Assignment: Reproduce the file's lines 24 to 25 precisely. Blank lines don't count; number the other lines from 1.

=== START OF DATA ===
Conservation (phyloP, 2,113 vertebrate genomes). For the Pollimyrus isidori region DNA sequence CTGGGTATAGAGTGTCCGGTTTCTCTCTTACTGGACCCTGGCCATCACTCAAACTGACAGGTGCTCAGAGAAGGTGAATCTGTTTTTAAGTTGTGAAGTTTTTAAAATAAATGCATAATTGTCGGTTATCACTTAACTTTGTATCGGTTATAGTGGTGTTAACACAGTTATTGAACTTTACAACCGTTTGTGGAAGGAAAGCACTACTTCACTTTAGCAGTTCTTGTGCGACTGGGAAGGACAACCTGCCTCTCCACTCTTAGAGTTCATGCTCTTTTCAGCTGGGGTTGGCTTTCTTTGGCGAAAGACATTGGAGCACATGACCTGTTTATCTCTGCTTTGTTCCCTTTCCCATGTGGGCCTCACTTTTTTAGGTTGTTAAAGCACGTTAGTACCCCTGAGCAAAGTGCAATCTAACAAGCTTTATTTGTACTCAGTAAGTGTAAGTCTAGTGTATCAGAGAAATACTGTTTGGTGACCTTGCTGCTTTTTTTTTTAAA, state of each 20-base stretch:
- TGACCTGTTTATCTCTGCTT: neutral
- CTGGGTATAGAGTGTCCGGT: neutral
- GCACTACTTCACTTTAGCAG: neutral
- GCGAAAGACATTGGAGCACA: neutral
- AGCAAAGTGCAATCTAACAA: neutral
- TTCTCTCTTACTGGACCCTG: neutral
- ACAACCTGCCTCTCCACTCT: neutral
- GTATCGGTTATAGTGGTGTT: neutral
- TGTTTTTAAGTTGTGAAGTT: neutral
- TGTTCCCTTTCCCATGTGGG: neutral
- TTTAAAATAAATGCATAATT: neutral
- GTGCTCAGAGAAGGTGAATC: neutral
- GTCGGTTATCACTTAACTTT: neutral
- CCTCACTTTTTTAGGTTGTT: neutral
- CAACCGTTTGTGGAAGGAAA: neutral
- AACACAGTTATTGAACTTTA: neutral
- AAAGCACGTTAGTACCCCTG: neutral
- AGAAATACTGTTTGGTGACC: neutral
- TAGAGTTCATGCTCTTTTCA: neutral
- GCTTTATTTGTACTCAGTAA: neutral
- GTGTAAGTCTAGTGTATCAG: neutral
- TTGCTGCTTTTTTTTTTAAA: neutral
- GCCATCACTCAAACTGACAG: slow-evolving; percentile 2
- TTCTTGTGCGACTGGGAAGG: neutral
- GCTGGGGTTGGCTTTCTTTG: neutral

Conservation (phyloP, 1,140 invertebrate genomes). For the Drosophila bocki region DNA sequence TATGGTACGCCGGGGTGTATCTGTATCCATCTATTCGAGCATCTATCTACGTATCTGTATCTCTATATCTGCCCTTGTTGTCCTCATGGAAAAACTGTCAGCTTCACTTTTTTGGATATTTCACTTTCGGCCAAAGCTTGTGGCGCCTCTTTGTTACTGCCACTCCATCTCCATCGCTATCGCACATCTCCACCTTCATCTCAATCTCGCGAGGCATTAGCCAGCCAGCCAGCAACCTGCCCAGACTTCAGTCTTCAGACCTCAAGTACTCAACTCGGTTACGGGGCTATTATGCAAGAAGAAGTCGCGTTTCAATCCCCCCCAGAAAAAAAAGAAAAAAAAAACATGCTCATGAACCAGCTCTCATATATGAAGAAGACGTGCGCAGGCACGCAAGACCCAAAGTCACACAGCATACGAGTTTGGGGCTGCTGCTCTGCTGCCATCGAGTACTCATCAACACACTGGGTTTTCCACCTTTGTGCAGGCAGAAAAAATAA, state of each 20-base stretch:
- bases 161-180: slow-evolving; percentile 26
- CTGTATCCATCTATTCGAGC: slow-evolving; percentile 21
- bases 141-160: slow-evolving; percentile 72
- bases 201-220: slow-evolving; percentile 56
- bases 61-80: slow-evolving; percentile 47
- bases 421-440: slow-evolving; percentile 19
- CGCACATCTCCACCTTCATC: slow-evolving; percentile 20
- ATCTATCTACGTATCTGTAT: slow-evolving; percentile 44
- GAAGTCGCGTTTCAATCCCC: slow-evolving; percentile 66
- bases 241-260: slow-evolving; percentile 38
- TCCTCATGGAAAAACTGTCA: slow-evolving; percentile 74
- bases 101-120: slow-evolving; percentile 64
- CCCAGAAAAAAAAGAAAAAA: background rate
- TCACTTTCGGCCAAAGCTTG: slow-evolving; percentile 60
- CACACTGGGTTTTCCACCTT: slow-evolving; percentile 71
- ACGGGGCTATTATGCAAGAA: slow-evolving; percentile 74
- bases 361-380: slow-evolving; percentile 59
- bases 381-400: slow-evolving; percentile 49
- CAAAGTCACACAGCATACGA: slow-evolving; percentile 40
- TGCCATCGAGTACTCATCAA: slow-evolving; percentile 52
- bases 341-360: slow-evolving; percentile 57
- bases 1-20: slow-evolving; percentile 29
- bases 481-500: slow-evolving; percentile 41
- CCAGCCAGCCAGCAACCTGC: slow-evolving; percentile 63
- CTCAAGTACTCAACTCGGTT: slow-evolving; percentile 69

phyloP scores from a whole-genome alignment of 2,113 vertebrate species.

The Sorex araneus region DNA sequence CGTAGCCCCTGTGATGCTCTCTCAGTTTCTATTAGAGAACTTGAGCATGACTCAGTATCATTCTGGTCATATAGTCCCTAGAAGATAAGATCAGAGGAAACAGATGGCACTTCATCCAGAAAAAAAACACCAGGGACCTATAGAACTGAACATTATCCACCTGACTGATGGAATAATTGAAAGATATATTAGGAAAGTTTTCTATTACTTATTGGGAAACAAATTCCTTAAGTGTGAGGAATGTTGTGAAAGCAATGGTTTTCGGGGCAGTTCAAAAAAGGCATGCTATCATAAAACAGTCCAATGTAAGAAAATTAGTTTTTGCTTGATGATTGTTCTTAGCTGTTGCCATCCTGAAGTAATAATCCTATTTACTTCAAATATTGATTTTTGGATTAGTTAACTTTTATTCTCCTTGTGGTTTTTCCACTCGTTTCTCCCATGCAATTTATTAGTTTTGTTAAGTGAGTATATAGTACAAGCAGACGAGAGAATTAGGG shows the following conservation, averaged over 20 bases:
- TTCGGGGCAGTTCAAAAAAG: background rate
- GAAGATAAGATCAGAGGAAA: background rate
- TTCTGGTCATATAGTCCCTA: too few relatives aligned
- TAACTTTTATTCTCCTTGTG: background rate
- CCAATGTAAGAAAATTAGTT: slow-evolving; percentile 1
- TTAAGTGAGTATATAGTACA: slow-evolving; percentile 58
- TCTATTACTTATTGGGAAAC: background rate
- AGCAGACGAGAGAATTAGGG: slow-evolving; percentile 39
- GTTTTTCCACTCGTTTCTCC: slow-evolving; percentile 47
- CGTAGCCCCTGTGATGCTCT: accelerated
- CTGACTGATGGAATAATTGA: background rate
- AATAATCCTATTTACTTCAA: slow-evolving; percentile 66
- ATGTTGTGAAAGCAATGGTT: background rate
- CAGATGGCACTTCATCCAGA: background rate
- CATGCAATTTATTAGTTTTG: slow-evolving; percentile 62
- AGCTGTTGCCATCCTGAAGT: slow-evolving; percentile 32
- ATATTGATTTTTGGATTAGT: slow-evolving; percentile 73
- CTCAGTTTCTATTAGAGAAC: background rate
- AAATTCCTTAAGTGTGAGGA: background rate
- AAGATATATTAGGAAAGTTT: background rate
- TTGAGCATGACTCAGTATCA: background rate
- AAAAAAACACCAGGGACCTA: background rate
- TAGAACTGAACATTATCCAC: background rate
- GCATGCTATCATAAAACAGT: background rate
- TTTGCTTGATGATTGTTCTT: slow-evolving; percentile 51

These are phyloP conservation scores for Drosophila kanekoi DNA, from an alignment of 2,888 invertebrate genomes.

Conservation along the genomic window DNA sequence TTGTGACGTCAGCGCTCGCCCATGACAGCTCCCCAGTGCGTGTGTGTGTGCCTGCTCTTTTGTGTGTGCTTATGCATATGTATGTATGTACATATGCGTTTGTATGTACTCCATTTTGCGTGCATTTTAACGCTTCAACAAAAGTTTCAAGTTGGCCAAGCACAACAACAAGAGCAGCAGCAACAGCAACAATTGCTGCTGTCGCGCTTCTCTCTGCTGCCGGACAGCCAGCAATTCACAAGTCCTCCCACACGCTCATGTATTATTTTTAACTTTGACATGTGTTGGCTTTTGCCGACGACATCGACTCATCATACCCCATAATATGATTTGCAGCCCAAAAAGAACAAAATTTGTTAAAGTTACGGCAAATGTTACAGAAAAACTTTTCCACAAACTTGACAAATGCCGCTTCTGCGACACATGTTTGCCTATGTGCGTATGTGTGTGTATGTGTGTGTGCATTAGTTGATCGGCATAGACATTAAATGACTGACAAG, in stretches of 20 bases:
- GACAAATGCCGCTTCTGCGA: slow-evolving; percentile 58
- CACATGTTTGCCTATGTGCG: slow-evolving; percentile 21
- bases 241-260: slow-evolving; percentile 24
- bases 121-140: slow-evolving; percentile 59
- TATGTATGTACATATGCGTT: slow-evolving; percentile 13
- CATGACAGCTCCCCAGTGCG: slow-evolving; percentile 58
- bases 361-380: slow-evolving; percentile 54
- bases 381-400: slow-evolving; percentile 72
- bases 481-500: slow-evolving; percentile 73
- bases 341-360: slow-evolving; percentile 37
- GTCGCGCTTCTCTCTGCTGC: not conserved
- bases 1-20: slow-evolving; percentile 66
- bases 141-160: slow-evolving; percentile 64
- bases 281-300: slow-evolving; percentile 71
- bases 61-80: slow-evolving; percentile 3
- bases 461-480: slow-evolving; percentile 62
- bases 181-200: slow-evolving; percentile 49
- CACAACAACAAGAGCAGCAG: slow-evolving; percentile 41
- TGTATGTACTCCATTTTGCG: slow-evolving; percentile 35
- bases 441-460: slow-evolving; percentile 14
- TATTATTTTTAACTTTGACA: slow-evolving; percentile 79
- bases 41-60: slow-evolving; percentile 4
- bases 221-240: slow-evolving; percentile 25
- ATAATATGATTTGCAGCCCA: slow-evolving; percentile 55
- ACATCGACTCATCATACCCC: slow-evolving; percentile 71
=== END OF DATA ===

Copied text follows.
- GCCATCACTCAAACTGACAG: slow-evolving; percentile 2
- TTCTTGTGCGACTGGGAAGG: neutral